to the National Atlas Home page
About | Fact Sheets | Contact Us | Partners | Products | Site Map | FAQ | Help | Follow us on Twitter 
Part of Project LogoAgricultureBiologyBoundariesClimateEnvironmentGeologyGovernmentHistoryMappingPeopleTransportationWater
to the Interactive Map MakerMap LayersPrintable MapsWall MapsDynamic MapsArticlesMapping Professionals





 
Water
Map Maker
Realtime Streamflow Stations
Streams and Waterbodies
Map Layer
Realtime Streamflow Stations
Streams and Waterbodies
Dynamic Maps
Streamer
Articles
Realtime Streamflow Stations

Boundaries
Printable Maps
Reference and Outline Maps of the United States
Wall Maps
General Reference
 

Article

  Surface Water

 

   
 

River
Reach on the Ninilchik River.
Photo by R. T. Ourso, U.S. Geological Survey
Creek
Costello Creek in the northern Susitna River Basin.
Photo by T. P. Brabets, U.S. Geological Survey
Lake
Yellowstone Lake in Yellowstone National Park.
Photo by G. K. Boughton, U.S. Geological Survey

 

Rivers, streams, lakes, and reservoirs—these are all features in the landscape that contain water flowing on the earth's surface. Rivers and streams carry flowing water whereas as lakes, wetlands, and reservoirs hold or store water. Regardless of their role in the landscape, these features are all surface water resources that are replenished by precipitation. Rain falling on the land surface that does not seep into the ground becomes runoff, which flows into rivers, streams, or lakes. The land area that drains water to a particular river, stream, or lake is called a watershed, which can be identified on a map by tracing a line along the highest elevations, generally a ridge, between two areas on a map. Cypress Knees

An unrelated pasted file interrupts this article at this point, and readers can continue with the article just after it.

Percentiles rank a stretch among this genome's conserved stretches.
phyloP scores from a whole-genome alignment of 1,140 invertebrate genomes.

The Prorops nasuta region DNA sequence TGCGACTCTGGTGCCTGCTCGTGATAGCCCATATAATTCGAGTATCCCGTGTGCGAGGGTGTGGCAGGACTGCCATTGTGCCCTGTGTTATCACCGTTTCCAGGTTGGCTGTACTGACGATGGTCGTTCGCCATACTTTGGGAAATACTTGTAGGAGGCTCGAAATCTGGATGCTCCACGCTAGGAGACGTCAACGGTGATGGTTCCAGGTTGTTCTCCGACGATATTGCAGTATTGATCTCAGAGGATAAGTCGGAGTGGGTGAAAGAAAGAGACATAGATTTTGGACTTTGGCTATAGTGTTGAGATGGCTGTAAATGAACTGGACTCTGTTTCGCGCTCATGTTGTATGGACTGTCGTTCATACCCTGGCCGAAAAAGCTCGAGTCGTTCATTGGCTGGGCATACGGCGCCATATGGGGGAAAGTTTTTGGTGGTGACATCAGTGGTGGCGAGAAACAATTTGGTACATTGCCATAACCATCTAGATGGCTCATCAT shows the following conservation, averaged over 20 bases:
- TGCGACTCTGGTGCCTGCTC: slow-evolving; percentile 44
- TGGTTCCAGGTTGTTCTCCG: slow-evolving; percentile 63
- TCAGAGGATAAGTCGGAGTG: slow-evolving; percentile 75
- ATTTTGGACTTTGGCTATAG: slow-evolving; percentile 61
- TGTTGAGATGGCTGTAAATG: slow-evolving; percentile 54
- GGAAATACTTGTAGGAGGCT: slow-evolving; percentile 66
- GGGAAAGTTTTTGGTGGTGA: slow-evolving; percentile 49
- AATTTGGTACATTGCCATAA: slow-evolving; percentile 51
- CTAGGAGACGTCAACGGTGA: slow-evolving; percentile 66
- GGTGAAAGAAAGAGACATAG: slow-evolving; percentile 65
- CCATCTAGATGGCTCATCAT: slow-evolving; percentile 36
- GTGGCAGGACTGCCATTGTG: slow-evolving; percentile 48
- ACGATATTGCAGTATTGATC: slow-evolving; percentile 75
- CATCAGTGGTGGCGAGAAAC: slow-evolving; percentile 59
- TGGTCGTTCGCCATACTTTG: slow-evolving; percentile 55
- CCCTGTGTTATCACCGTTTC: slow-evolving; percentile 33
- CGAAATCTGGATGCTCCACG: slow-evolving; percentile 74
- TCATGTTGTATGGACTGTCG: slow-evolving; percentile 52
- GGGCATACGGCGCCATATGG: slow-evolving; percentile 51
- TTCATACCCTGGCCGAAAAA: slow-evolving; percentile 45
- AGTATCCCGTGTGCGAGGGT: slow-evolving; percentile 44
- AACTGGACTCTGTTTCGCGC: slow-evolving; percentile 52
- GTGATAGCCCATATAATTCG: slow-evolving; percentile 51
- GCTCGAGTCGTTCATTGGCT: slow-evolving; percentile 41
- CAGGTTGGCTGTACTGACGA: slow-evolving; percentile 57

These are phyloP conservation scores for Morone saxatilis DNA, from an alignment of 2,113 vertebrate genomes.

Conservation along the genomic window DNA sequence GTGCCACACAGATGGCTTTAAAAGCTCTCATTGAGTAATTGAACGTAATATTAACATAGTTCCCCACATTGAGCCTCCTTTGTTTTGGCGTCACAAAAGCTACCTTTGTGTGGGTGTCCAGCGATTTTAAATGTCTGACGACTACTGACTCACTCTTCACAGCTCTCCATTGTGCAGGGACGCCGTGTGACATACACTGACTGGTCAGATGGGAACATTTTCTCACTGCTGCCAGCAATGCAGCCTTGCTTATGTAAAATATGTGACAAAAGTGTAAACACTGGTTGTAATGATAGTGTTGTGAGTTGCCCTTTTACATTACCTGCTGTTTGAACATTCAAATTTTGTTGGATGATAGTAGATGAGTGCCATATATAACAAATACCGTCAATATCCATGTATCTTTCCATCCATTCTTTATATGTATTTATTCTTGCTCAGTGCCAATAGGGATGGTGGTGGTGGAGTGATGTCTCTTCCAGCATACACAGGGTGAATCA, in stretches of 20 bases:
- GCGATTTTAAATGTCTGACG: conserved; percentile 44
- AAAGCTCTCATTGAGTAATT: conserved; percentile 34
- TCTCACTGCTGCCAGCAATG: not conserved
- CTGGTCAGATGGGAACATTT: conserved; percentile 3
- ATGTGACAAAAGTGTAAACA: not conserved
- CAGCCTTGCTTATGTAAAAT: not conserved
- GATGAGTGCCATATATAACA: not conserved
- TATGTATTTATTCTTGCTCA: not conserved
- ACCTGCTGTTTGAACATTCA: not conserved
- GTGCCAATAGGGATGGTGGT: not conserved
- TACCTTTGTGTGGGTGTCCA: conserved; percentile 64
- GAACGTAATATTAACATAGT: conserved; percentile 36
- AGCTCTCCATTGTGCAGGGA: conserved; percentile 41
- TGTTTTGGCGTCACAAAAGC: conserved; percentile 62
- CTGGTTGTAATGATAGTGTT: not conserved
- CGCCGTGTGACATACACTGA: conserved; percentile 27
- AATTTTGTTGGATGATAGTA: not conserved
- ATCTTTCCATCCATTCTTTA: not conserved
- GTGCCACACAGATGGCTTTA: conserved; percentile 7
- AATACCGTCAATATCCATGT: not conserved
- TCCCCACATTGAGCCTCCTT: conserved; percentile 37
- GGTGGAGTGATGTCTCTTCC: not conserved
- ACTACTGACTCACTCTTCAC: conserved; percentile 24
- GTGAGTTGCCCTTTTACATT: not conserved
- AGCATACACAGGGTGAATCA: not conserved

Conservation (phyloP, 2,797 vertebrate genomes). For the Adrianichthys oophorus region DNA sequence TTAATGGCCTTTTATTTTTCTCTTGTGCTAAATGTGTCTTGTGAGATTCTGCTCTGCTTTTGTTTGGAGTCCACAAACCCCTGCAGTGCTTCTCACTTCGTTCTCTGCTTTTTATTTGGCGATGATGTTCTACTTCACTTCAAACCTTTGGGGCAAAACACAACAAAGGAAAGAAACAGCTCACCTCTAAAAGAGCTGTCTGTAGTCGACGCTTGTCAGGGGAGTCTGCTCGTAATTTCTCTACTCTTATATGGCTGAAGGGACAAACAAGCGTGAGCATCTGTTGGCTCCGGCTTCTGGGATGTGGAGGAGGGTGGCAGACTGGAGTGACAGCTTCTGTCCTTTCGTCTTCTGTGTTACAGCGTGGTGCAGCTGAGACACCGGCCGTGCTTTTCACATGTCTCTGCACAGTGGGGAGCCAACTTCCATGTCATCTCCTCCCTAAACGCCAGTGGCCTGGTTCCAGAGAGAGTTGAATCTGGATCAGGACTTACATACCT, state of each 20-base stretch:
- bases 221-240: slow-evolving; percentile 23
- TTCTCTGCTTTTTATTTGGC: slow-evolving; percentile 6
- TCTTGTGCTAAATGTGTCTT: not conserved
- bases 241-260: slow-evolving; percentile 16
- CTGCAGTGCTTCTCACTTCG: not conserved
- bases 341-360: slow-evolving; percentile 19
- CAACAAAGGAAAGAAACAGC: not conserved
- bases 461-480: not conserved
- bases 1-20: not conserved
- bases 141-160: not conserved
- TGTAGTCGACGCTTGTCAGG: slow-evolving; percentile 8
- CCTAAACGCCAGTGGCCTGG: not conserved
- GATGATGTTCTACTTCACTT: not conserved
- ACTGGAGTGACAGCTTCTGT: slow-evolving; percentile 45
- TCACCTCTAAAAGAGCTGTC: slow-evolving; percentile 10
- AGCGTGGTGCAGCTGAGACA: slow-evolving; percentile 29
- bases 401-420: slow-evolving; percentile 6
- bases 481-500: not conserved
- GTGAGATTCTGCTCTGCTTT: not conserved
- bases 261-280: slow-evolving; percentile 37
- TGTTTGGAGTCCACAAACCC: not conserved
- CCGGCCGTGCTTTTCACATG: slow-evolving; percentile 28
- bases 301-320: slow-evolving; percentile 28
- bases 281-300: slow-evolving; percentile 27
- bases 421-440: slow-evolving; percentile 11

Cypress Knees.
Photo by D. K. Demcheck, U.S. Geological Survey
Large watersheds, like the Mississippi River basin, contain thousands of smaller watersheds that drain small creeks or streams, all of which drain to the Mississippi River.

About 80 percent of the total freshwater that we use daily comes from surface water. In 2005, the estimated amount of surface water withdrawal in the United States was 328 billion gallons per day. Most of this water was used for irrigation and public supplies. Because surface water plays such a vital role in our lives, it is important to have accurate measures of streamflow to determine stream stage and discharge over time. The U.S. Geological Survey collects and analyzes streamflow data for thousands of streams across the Nation to provide accurate and timely information about the availability and variability of surface water flow.

  back to top